“The differences were unmistakable. When the children of the well-read to group told their own stories, they used more of the special language of books with longer and more sophisticated phrases and clauses. This ability provides a foundation for many comprehension skills children use later when beginning to read and write their own stories.
“The more children are spoken to, the more they will understand oral language. The more children are read to, the more they understand all the language around them and the more developed their vocabulary becomes. The intertwining of oral language, cognition and written language makes early children one of the richest times for language growth”
“Imagine the following scene. A small child sits in rapt attention on the lap of a beloved adult, listening to words that move like water, words that tell of fairies, dragons and giants in faraway places never before imagined. The young child’s brain prepares to read far earlier than one might ever suspect, and makes use of almost all the raw material of early childhood, every perception, concept and word. It does so by learning how to use the important structures that will make up the brains universal reading system.”
The progression from spoken word to written word happens seamlessly and both reading and storytelling offer young children the opportunity to enjoy stories, become familiar with new words (vocabulary) and focus on the progression of the story (comprehension).
Sharing stories also enhances the grammatical skills of children because it uses a special vocabulary that doesn’t appear in spoken language. You can see this in the passage below.
“Once, long ago, in a dark, lonely place where the sunlight was never seen, there lived an elfin creature with hollow cheeks and waxen complexion; for no light ever touched this skin. Across the valley, in a place where the sun played on every flower, lived a maiden with cheeks like rose petals, and hair like golden silk.”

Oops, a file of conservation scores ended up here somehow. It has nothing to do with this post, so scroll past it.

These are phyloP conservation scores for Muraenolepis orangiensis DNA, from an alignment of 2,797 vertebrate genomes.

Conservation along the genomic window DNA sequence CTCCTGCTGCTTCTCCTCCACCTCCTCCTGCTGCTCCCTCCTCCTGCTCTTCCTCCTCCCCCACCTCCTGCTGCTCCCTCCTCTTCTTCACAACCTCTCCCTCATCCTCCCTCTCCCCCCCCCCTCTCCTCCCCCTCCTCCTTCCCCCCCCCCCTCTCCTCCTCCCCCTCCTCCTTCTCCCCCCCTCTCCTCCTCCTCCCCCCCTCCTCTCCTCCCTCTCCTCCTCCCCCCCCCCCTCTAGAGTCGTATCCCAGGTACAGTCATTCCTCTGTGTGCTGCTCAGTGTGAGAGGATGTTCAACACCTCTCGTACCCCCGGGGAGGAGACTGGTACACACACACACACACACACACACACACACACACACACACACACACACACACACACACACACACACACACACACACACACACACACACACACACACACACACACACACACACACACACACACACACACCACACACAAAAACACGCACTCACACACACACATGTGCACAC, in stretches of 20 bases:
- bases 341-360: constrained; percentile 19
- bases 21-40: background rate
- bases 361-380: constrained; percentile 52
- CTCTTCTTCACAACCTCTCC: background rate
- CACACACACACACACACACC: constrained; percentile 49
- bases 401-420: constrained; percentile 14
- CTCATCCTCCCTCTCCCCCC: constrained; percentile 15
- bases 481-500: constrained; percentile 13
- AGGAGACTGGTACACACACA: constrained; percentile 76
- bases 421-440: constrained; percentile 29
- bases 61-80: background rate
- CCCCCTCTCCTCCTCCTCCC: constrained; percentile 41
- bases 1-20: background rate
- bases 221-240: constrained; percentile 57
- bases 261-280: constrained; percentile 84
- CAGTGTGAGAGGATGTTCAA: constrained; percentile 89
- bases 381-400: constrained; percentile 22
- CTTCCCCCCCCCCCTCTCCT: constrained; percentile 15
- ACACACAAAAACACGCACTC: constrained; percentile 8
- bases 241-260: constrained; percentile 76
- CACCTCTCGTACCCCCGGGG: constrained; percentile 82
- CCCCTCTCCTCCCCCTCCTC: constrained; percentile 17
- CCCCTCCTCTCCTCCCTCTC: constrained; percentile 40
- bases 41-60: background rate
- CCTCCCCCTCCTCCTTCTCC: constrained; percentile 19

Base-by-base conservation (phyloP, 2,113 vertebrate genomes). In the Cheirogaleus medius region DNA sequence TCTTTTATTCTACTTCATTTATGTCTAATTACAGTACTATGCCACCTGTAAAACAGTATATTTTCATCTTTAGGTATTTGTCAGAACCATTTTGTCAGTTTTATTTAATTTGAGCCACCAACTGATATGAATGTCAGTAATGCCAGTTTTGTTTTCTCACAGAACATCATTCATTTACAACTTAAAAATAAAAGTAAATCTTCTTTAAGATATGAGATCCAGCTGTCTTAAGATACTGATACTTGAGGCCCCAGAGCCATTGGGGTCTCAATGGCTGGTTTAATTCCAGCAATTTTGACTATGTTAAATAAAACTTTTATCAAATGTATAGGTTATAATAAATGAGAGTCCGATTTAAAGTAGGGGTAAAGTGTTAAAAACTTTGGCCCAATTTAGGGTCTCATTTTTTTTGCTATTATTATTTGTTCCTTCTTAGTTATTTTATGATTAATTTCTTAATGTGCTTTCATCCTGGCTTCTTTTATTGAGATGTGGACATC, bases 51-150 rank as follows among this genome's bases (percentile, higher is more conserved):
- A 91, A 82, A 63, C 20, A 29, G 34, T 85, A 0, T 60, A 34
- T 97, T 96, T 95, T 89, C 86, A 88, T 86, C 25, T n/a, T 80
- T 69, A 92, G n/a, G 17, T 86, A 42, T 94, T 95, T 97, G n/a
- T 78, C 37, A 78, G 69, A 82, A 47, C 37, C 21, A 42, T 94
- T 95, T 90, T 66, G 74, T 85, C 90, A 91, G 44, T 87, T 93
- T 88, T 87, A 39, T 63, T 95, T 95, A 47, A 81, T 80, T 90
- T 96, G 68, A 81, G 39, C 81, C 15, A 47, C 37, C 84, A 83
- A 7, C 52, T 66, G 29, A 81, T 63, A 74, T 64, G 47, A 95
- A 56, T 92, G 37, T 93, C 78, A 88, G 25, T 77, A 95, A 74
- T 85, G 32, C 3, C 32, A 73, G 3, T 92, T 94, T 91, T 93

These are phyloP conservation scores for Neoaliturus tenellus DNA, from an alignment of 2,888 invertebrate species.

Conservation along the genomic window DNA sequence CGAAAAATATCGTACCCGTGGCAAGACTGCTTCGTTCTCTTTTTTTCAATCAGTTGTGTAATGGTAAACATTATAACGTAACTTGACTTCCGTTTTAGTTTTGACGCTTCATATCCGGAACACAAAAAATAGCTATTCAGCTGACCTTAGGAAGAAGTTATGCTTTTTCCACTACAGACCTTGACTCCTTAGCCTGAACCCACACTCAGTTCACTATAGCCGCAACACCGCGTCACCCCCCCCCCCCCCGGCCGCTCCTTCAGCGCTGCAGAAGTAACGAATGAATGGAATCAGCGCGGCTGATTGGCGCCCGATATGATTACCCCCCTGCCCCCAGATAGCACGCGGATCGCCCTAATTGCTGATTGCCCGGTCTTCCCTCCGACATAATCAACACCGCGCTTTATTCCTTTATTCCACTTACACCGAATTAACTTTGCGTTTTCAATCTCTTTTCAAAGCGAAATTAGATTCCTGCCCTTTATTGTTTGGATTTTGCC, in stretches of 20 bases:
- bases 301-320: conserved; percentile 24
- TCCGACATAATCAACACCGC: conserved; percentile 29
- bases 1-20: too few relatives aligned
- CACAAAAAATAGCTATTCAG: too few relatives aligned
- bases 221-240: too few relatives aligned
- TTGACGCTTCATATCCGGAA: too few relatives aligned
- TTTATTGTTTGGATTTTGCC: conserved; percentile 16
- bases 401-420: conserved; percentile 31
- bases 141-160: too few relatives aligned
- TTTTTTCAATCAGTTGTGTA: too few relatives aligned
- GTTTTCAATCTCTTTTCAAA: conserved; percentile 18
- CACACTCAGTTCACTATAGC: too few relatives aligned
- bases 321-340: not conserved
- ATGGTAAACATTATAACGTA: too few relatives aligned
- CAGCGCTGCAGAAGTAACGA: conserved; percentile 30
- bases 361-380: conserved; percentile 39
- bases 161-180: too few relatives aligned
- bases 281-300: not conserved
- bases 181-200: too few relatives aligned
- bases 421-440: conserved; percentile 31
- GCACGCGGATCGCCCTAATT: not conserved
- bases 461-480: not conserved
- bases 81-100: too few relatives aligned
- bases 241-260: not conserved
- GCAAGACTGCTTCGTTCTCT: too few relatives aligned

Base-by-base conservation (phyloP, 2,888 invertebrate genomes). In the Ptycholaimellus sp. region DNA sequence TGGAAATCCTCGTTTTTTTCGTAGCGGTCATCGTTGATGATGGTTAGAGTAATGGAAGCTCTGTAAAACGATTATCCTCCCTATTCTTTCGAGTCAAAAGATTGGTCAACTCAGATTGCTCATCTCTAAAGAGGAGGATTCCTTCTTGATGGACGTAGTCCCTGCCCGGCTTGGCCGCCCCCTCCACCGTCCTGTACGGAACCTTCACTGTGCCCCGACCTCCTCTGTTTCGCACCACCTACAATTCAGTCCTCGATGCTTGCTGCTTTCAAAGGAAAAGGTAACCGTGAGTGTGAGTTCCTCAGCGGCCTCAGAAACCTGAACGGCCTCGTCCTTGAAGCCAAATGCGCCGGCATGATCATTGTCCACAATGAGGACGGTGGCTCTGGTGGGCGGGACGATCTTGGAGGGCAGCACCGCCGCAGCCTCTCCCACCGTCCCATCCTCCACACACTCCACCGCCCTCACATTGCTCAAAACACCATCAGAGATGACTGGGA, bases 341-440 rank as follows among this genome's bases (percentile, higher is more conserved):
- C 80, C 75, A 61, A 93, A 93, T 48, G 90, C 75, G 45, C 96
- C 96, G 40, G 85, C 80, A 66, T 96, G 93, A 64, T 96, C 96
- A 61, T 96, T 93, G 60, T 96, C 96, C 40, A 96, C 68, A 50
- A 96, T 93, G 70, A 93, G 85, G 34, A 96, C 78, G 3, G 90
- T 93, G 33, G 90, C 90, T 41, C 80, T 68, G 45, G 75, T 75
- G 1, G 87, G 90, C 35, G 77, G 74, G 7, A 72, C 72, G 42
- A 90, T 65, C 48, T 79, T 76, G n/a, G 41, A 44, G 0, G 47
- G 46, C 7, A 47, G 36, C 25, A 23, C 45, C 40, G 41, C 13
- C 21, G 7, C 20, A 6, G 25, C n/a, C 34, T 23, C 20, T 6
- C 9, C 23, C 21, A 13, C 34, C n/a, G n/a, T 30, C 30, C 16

You can also support your child’s emotional development through rich stories, with expressive text, that help the listener engage with their emotional life, absorbed through the narrative of the characters lives. Through this, young children learn to experience new feelings, which in turn, prepares them to understand more complex emotions.
“The child sitting on the lap of the person who reads to her already understands that pictures go with particular stories and that stories convey feelings that do with words – feelings that range from happiness to fear and sadness. Through stories and books she is beginning to learn a repertoire of emotions. Stories and books are a safe place for her to begin to try these emotions on for herself.”
“These stories exemplify thoughts and feelings experienced by many young children as they listen to stories and books. We may never fly in a hot-air balloon, win a race with a hare, or dance with a prince until the stroke of midnight, but through stories in books we can learn what it feels like.”
Wolf dedicated her book to Novelist Marcel Proust who wrote about how this emotional connection lies at the heart of how we communicate through written language.
So to debunk the myth about Steiner Education and books we say….
1. Read books for building vocabulary, language structure and rhyme
2. Tell stories for all of the above plus creating an inner picture
3. Repeat books and stories often.
And if you’ve come across the myth about whether to support early writing in the home – Do show and correct your child’s grip from an early age (2-3yrs), even while they are scribbling and drawing. When poor grips take hold they become a habit that is much harder to correct by Class 1 when they are formally beginning to write.
By Jane Andrew, Literacy Teacher